Oklahoma State University



Distinguished Chemistry Professors' Endowed Scholarship Fund


2011 - The Chemistry Department Announces a New Fund with $50,000 Goal

December 2014 - Sufficient Funds received for Pickins Legacy Match 


Update, November 2014

Goal, $50,000 before 2015 (eligible for matching funds if goal is met)



 We are extremely happy to report that we have exceed our initial goal of $50,000 and are eligible for the matching funds from the Pickins legacy match.  Now it is time for use to move on to Phase 2 of for this fund which is $1,000,000 which will provide approximatly 50 one-month research fellowships per year. 




This fund will support excellence in chemistry research in honor of the outstanding careers of Professors Horacio Mottola, Warren T. Ford, Neil Purdie, K. Darrel Berlin, and Lionel Raff. Each of these scholars has positively impacted thousands of lives through their classroom teaching and mentoring on all levels. Funds will be used to provide/enhance fellowship support for graduate or undergraduate students.




Dr. Horacio A. Mottola (1930-2015), Emeritus Regents Professor of Chemistry, joined Oklahoma State in the autumn of 1967. He was Chairman of the Chemistry Department at Oklahoma State from March 1991 until March 1994. He and his research group developed a closed-loop flow system with the circulating enzyme glucose oxidase. Injection of glucose samples, followed by an evaluation of oxygen consumption at an exposed platinum wire electrode, enabled the quantitative determination of glucose. This glucose analyzer allowed a medical technician to determine the glucose level in a blood sample within 1-5 minutes. He retired June 1998.


altDr. Warren T. Ford, Regents' Professor of Chemistry, came to OSU in 1978. His specialty is organic chemistry with a focus on polymer and nanomaterials. Dr. Ford's group of graduate students and post-doctoral fellows determined the fundamental mechanisms of phase transfer catalysis by polymeric quaternary ammonium ions in polymer beads, polymer colloids, and dendrimers. His group provided an understanding of how polymer radicals add to C60 and extended the results to grafting of polymers to single walled carbon nanotubes.



Dr. Neil Purdie, Regents' Service Professor of Chemistry, came to OSU in 1965. His interests began in physical chemistry that morphed into inorganic chemistry and fast reactions. Never satisfied with the status quo, he then turned his focus to analytical chemistry and the determination of controlled substances and forensics using circular dichroism, which was at that time, an entirely new spectroscopic tool. His other interests broadened to health assays and the study of cholesterol, its fractions, and long-chain fatty acids, which is his current focus.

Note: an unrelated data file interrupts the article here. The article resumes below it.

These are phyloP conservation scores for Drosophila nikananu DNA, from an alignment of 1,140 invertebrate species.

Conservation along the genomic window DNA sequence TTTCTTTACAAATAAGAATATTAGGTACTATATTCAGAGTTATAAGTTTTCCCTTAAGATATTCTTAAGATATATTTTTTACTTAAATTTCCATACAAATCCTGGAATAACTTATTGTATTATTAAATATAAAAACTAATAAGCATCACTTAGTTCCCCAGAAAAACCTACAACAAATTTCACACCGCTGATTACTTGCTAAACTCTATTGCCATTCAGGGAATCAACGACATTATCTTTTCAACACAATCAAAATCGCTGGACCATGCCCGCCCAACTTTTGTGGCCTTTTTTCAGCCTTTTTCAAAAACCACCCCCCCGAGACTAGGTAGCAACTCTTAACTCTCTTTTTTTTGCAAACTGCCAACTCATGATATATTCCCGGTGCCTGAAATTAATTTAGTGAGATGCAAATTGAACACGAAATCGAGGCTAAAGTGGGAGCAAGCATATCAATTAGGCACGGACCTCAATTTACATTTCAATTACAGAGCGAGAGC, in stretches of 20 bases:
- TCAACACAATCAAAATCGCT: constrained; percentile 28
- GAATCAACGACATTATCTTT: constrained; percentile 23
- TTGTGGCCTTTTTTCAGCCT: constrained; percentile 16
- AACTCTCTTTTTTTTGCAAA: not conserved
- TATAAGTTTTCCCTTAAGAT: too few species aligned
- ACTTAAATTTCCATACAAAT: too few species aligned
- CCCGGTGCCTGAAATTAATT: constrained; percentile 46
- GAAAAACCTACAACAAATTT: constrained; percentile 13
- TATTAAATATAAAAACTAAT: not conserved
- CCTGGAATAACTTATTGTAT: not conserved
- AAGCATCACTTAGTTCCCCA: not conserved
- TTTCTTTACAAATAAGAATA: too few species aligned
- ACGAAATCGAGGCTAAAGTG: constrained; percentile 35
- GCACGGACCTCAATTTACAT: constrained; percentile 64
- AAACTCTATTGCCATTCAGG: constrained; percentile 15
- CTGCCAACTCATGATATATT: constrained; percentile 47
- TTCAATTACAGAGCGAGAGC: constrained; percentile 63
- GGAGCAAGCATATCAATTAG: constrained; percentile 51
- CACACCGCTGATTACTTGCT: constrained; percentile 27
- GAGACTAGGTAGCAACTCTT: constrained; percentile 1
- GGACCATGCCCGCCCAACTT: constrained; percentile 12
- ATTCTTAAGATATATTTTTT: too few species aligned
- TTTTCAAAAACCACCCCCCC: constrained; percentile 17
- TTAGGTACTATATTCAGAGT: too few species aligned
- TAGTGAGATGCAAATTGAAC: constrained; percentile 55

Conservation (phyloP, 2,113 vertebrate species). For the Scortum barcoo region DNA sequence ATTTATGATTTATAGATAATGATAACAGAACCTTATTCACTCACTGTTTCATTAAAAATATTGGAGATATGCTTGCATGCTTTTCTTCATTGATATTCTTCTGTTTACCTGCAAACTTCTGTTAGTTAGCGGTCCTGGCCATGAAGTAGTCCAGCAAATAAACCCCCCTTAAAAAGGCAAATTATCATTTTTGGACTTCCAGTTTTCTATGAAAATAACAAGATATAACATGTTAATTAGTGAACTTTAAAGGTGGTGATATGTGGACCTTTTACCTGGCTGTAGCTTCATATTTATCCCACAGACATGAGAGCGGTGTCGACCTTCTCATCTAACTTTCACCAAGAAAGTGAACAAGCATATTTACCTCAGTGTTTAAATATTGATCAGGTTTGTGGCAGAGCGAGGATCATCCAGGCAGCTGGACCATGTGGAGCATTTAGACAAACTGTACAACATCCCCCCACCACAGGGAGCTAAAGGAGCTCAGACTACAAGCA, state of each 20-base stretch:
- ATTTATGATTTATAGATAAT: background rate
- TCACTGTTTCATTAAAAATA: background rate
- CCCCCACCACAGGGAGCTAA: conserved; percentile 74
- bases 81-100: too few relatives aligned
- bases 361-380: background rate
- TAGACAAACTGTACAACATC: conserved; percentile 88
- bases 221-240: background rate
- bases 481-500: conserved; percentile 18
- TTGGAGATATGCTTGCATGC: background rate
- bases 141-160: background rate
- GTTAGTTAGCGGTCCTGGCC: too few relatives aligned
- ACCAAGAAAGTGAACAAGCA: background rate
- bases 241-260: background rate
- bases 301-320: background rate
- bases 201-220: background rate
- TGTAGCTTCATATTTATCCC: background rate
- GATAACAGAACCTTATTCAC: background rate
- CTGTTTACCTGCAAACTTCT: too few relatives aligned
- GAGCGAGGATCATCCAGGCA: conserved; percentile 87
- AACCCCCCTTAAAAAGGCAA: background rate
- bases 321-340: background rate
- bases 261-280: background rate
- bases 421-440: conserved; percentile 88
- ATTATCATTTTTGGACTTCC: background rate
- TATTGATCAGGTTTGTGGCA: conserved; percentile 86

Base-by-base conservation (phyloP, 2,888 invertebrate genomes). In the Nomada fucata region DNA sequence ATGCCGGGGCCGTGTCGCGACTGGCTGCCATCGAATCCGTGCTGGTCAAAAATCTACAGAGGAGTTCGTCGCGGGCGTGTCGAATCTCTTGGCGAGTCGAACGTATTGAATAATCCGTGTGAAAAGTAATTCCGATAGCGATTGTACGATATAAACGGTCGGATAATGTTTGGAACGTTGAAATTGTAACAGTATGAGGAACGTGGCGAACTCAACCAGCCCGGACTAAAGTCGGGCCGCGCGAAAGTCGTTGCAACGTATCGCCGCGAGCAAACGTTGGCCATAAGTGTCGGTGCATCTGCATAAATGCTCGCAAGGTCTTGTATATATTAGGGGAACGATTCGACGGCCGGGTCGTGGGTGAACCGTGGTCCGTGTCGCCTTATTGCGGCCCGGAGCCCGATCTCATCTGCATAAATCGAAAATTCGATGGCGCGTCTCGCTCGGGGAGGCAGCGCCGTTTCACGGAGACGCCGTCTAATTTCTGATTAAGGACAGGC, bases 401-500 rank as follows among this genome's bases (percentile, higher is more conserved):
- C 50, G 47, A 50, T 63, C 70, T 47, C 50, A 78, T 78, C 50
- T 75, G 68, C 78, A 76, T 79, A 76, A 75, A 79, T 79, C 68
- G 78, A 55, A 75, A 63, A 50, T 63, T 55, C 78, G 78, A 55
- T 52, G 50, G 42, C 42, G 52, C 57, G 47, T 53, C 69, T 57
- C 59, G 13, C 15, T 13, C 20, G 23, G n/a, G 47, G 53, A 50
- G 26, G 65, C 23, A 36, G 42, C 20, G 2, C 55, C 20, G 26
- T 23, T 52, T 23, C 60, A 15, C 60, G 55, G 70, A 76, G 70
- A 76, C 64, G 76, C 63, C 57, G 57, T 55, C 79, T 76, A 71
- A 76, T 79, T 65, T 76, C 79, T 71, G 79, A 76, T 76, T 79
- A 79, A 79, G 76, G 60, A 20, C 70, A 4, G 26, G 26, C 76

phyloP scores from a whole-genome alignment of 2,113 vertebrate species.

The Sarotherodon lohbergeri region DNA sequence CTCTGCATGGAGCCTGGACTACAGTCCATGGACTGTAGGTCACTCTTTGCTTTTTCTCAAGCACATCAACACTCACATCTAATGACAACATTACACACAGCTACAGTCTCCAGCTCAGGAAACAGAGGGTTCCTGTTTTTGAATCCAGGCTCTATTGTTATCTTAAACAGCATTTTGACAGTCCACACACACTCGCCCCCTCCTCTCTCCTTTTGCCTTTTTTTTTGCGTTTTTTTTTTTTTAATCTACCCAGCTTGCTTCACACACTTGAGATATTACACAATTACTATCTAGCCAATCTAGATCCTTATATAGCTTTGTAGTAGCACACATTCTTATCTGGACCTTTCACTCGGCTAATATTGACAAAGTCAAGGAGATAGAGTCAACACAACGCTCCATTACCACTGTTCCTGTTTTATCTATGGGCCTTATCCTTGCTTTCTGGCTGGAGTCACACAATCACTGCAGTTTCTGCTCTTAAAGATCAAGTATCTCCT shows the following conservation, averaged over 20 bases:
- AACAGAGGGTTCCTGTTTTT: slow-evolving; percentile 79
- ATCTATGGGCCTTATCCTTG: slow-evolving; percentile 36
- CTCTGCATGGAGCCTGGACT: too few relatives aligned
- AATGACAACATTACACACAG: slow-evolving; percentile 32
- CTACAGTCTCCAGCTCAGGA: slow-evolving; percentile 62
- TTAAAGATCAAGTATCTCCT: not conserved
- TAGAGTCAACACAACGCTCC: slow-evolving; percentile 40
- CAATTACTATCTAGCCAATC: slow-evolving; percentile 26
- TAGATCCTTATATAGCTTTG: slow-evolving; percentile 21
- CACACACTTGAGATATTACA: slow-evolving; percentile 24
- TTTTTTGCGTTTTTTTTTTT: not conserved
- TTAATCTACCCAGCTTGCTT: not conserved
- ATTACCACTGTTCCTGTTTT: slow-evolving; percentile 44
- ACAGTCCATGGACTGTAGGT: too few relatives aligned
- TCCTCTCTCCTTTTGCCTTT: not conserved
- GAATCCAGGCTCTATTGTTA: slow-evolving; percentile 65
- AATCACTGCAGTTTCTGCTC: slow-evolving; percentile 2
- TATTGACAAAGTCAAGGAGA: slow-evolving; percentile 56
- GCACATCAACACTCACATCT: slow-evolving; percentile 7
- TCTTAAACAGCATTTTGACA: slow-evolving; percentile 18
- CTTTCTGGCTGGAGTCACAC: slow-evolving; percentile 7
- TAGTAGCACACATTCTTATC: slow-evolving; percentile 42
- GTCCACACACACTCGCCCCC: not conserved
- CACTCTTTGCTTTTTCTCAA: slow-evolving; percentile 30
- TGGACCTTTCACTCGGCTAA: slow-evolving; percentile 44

altDr. K. Darrell Berlin, Regents' Professor of Chemistry, started at OSU in 1960.Bioorganic or medicinal chemistry have been his primary focus. His group did pioneering work in organo-phosphorus chemistry and demonstrated that aryl-substituted phosphonium salts can be converted to phosphorus heterocycles with anticancer activity. He was a founding member of the Phosphorus, Sulfur, and Silicon. His research group discovered agents to inhibit the bacteria in anthrax spores. A heterocyclic agent developed in his laboratory, in collaboration with the OU Health Sciences Center, has completed pre-clinical trials for treatment of several kidney cancers.


altDr. Lionel Raff, Regents' Professor of Chemistry came to OSU in 1964. He specializes in physical chemistry with a focus on computational chemistry. Dr. Raff’s research group discovered the fundamental importance of momentum conservation, now termed “dynamics effects” in determining reaction rates and mechanisms. His group has most recently done pioneering research in interfacing ab initio quantum mechanical calculations and molecular dynamics by the development of powerful computational methods based on neural networks that have provided solutions to problems in reaction dynamics that have been considered for decades to be intractable.



Multiply your investment in the OSU Chemistry Department. Gifts and/or pledges made in 2011 for this Fund are eligible for a match from the Pickens fund. Please consider providing a tax-deductible gift to further the work of the OSU Chemistry Department. Gifts and pledges of all sizes are welcome and should be made out to the OSU Foundation for the OSU Chemistry Department. Your gift can be designated to benefit the particular area you desire. Please send donations to: OSU Foundation, 400 South Monroe, P.O. Box 1749, Stillwater, OK 74076-1749, Ph. 800.622.4678, Fax 405.385.5102,  info@OSUgiving.com   Please mark contribution for Project 22-86350.

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